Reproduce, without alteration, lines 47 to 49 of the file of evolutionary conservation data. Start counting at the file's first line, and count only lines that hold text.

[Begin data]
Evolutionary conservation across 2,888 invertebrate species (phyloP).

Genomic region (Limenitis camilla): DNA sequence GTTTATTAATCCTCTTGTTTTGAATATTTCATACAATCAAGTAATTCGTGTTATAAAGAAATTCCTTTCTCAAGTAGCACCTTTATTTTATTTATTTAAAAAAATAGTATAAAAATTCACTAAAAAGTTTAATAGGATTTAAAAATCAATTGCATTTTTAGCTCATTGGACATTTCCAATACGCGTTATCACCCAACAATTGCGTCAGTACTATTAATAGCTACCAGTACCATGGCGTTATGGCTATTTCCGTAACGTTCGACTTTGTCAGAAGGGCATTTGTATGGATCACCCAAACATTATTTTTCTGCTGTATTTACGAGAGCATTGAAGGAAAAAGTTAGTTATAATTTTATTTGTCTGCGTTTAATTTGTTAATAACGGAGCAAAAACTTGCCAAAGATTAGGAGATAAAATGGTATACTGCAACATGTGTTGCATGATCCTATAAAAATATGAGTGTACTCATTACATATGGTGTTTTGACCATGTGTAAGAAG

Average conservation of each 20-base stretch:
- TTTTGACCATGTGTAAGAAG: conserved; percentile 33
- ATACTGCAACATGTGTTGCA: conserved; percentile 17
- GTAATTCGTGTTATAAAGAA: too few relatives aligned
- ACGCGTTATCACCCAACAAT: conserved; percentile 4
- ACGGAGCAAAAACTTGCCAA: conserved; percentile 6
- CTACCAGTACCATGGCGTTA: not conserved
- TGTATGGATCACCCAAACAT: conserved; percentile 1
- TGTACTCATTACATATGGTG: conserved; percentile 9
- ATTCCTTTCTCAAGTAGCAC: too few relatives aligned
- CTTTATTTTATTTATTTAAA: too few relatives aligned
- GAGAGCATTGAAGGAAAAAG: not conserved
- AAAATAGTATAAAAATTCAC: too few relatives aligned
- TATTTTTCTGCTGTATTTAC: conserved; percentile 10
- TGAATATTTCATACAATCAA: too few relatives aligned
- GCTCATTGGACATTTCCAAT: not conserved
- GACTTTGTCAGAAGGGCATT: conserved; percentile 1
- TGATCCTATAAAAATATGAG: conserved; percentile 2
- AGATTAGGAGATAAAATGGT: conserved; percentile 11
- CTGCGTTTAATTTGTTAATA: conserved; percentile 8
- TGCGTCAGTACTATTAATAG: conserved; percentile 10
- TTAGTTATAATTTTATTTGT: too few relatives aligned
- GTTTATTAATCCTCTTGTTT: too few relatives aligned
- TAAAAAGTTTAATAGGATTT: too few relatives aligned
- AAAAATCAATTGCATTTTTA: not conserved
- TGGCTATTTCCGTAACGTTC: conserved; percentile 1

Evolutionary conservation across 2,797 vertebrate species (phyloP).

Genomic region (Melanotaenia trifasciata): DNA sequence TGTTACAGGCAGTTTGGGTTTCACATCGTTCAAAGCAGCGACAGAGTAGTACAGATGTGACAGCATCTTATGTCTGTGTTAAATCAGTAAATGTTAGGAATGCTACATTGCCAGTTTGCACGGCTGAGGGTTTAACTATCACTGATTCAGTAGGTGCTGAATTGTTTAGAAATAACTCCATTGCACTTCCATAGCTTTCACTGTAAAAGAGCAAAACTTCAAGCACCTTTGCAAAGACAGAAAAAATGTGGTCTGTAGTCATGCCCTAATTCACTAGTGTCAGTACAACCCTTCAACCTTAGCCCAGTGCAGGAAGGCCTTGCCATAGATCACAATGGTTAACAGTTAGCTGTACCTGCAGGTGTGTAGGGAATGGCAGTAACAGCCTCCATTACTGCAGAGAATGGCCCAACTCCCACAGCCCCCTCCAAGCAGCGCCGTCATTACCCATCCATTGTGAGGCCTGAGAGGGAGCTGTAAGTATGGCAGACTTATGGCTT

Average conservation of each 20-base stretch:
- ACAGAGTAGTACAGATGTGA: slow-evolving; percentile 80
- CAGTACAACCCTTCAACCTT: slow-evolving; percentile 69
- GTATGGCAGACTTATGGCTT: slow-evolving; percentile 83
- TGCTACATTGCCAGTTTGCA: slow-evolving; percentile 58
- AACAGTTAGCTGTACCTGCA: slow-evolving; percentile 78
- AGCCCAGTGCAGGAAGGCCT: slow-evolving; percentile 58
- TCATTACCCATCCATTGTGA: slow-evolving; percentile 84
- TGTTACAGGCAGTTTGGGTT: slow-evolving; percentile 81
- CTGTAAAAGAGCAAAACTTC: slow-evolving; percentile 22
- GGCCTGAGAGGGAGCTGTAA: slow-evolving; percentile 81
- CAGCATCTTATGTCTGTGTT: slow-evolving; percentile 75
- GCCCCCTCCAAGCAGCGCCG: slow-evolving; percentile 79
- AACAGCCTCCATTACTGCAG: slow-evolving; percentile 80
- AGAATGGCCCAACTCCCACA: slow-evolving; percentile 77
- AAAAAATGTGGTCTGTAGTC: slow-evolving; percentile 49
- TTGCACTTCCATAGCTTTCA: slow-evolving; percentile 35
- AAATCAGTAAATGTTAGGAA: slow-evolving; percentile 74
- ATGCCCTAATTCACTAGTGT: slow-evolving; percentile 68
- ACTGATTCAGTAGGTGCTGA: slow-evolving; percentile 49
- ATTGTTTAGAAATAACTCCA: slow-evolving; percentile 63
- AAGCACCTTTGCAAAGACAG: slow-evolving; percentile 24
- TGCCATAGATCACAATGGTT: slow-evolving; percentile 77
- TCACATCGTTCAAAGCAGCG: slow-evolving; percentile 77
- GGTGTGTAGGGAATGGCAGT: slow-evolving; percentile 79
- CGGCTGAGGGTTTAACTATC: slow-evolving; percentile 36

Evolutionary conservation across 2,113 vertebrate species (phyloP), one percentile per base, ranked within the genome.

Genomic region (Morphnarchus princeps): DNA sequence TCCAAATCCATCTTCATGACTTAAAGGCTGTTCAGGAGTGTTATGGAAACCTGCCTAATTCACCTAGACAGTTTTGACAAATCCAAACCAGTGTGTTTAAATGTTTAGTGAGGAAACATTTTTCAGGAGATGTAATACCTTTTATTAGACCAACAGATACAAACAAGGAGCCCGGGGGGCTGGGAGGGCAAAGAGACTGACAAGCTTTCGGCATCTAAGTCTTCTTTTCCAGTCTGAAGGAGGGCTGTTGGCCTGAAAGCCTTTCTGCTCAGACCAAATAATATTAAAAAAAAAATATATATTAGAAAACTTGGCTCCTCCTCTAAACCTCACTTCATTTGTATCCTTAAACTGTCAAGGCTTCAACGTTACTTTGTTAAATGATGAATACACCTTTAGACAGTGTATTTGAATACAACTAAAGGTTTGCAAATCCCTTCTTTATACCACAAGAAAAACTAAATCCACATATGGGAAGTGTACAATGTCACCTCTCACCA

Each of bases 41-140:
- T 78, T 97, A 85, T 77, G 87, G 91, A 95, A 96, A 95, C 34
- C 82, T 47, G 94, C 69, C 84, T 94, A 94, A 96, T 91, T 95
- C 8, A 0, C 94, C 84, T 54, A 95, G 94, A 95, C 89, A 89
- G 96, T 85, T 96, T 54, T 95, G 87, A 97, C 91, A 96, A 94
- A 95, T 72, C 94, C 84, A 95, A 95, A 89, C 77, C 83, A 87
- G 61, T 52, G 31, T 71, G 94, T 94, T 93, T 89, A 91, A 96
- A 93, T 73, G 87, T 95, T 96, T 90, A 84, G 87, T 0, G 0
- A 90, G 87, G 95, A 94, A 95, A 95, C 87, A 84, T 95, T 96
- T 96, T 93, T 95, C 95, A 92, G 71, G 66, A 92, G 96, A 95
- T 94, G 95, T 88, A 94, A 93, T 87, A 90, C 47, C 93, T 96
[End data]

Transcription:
- TTGCACTTCCATAGCTTTCA: slow-evolving; percentile 35
- AAATCAGTAAATGTTAGGAA: slow-evolving; percentile 74
- ATGCCCTAATTCACTAGTGT: slow-evolving; percentile 68